Crisp Culture: a national obsession.
In the UK, this week marks the end of British Summer Time. The clocks go back an hour, its dark by teatime, and the sky turns a uniquely depressingly shade of gunboat grey until March. Yes, The Long Dark Winter Of The Soul starts here. For millions of Britons, keeping Seasonal Affective Disorder at bay will mean spending many hours in that great British sanctuary: THE PUB. There will be beer, there will be football, there will be whingeing and moaning, and there will definitely be crisps. Lots and lots of crisps*.
Crisps might not be the most sociological of topics for me to discuss here on Sociology Lens, but they are certainly a valid cultural signifier. Until I started working alongside many foreign students in the UK, I never really questioned how ubiquitous these potato snacks really are, and how strange our national obsession can seem to newcomers. You know something is deeply embedded in one’s culture when you never think to question it.
A quick look at some figures. In the UK we eat about 6 billion packs of crisps every year, that’s around 140 packs per person. According to SNACMA (the Snack, Nut and Crisp Association of the UK), the UK crisps, savoury snacks and snack nuts market is worth £3.2 billion a year, and by total tonnage, we eat more crisps than any other country in Europe. Market research by TGI Global shows that 84% of Brits eat crisps regularly, only France and the USA eat as many.
What perhaps surprises my foreign friends is that crisps are seen as an acceptable part of a meal in the UK, by adults and children. Data from YouGov shows that two thirds of children aged 8-15 regularly eat crisps, and one third eat crisps every day, often as part of their packed lunch. “What kind of parent would give their children crisps every day?!” my European friends have asked me. For other countries, crisps are a snack to be shared and are often bought in larger bags for this purpose, whereas in the UK 70% of crisps are sold in small one-person bags of 25 grams or less – just enough to make a sandwich more interesting and to fit in your bag without popping.
I’m not totally sure why we love crisps so much but I’ll offer a few explanations. Firstly and most obviously, crisps taste great. They contain salt which we are hard-wired to love, and they are made from potatoes, which for a north European country like ours have a deep emotional and historical attachment.Secondly, the UK has a big snacking culture. Research by Mintel this year found that the average British under-20-year-old spends about £43 a year on savoury snacks, compared to just £12 for the French and £7 for Italians. The majority (76%) of Brits eat sandwiches for their lunch, and crisps go well with sandwiches and give the appearance of a rounded and varied ‘meal’. My less generous European friends might argue that this is further evidence that British food is terrible and we have so little respect for real cuisine that we are happy to stuff ourselves with processed food instead. I couldn’t possibly comment. Thirdly, Crisp manufacturers know exactly how to tempt us. Crisps are tested so that they have just the right level of crunch and fall apart in the mouth at the most satisfying point between too hard and too soft. The seasoning mix that goes into Walker’s Crisps, the bestselling crisp brand in the UK (and, incidentally, the pride of my hometown Leicester) – are a well-kept secret. Marketing campaigns using sports personalities like Gary Lineker and David Beckham have helped crisps to retain a respectable image, which is quite amazing when you think about how unhealthy they are. The British Health Foundation argues that with each packet containing the equivalent of two-and-a-half teaspoons of oil, we should really be re-evaluating an obsession which is linked to obesity, diabetes and heart disease. But despite the warnings, we remain defiantly attached to our nation’s favourite salty snack. Walker’s now emphasise the ‘homegrown’ and ‘British’ origin of their ingredients, well aware that even though crisps have only been around for about fifty or sixty years, they have now become part of our national culinary culture. Finally, back to the pub. The pub is a uniquely British (and to be fair, Irish) social phenomenon. When I lived in South Korea I had trouble explaining to my friends there the concept of the pub as a place specifically for drinking. Koreans always eat some kind of cooked food when they drink alcohol in bars, and so would be curious about what Brits we ate in our pubs. I explained that, along with our pints of lager, ale, cider, or stout we would eat crisps, or maybe even nuts, pork scratchings or scampi fries (they took a bit of explaining). At this, my Korean friends would look at me with a mix of confusion, disgust and pity. But maybe that’s just because they’ve never tasted a pack of wasabi-flavoured Seabrooks washed down with a pint of Timothy Taylor’s Landlord.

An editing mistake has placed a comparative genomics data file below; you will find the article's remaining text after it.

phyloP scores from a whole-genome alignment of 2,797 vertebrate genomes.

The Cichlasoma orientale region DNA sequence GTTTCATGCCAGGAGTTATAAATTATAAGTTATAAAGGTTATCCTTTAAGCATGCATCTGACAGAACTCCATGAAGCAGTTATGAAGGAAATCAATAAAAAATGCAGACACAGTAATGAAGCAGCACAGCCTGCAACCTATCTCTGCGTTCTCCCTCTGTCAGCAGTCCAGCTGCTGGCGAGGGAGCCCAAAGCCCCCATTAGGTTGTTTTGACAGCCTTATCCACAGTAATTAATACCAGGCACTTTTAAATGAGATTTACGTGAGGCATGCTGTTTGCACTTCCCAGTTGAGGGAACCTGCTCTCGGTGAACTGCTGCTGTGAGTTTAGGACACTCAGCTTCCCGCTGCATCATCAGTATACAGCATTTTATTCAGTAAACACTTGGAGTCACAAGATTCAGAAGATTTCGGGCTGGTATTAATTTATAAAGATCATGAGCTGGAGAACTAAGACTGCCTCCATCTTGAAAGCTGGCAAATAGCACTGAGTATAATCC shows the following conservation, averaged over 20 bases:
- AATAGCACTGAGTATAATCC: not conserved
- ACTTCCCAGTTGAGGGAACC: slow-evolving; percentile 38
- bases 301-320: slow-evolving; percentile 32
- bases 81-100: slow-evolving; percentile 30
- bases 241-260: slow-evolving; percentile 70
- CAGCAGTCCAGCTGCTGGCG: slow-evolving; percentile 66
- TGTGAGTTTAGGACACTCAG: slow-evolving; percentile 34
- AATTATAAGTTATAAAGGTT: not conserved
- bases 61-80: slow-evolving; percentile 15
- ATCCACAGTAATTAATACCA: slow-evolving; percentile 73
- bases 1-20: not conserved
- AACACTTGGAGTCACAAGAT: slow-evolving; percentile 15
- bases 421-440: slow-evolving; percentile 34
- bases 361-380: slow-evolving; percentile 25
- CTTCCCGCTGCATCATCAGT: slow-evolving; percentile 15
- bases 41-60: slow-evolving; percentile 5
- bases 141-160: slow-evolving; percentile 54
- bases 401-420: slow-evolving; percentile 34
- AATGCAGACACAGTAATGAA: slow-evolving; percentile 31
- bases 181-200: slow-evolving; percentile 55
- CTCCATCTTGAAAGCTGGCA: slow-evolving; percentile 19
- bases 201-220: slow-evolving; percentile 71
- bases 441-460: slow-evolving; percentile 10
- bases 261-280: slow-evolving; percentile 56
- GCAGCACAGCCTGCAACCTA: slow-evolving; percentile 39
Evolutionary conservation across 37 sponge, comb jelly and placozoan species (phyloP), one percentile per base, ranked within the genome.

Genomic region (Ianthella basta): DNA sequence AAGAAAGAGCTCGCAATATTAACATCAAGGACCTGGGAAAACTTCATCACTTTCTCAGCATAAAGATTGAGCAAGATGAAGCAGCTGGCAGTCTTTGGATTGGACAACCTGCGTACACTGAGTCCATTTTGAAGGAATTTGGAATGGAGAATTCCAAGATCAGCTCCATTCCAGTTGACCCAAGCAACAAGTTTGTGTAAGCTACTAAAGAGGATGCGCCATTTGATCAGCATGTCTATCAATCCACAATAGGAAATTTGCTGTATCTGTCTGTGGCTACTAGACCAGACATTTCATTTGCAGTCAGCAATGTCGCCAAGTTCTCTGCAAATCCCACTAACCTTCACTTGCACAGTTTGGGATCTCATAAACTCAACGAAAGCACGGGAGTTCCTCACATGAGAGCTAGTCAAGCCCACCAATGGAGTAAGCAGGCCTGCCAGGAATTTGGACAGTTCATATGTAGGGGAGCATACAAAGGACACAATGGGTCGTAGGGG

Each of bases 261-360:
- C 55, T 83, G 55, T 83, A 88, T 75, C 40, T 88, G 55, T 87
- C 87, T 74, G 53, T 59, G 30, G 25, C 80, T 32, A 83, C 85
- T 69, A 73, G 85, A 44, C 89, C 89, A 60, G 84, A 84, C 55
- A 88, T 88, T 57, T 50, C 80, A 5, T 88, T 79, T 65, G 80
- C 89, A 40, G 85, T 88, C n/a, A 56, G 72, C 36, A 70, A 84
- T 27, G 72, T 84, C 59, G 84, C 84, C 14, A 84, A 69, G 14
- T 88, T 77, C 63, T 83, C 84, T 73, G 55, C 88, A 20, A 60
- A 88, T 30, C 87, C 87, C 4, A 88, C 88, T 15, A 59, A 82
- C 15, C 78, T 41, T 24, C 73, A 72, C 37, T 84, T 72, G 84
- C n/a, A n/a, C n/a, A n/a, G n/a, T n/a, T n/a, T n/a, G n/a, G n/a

Crisps might be seen as a sad signifier of a lazy food-culture which prefers the cheap and quick over the subtle and slow; a culture which has allowed clever marketing to make our kids fat with a products which claim to be patriotic despite being dominated by multinationals like PepsiCo; a culture which relies on indulging in alcohol and salty snacks to foster a false sense of unity and cohesion, in an otherwise atomised and lonely society.
Maybe. Or maybe crisps are, just, basically, amazing.
*North American readers: Yes. Yes I do mean ‘Potato Chips’.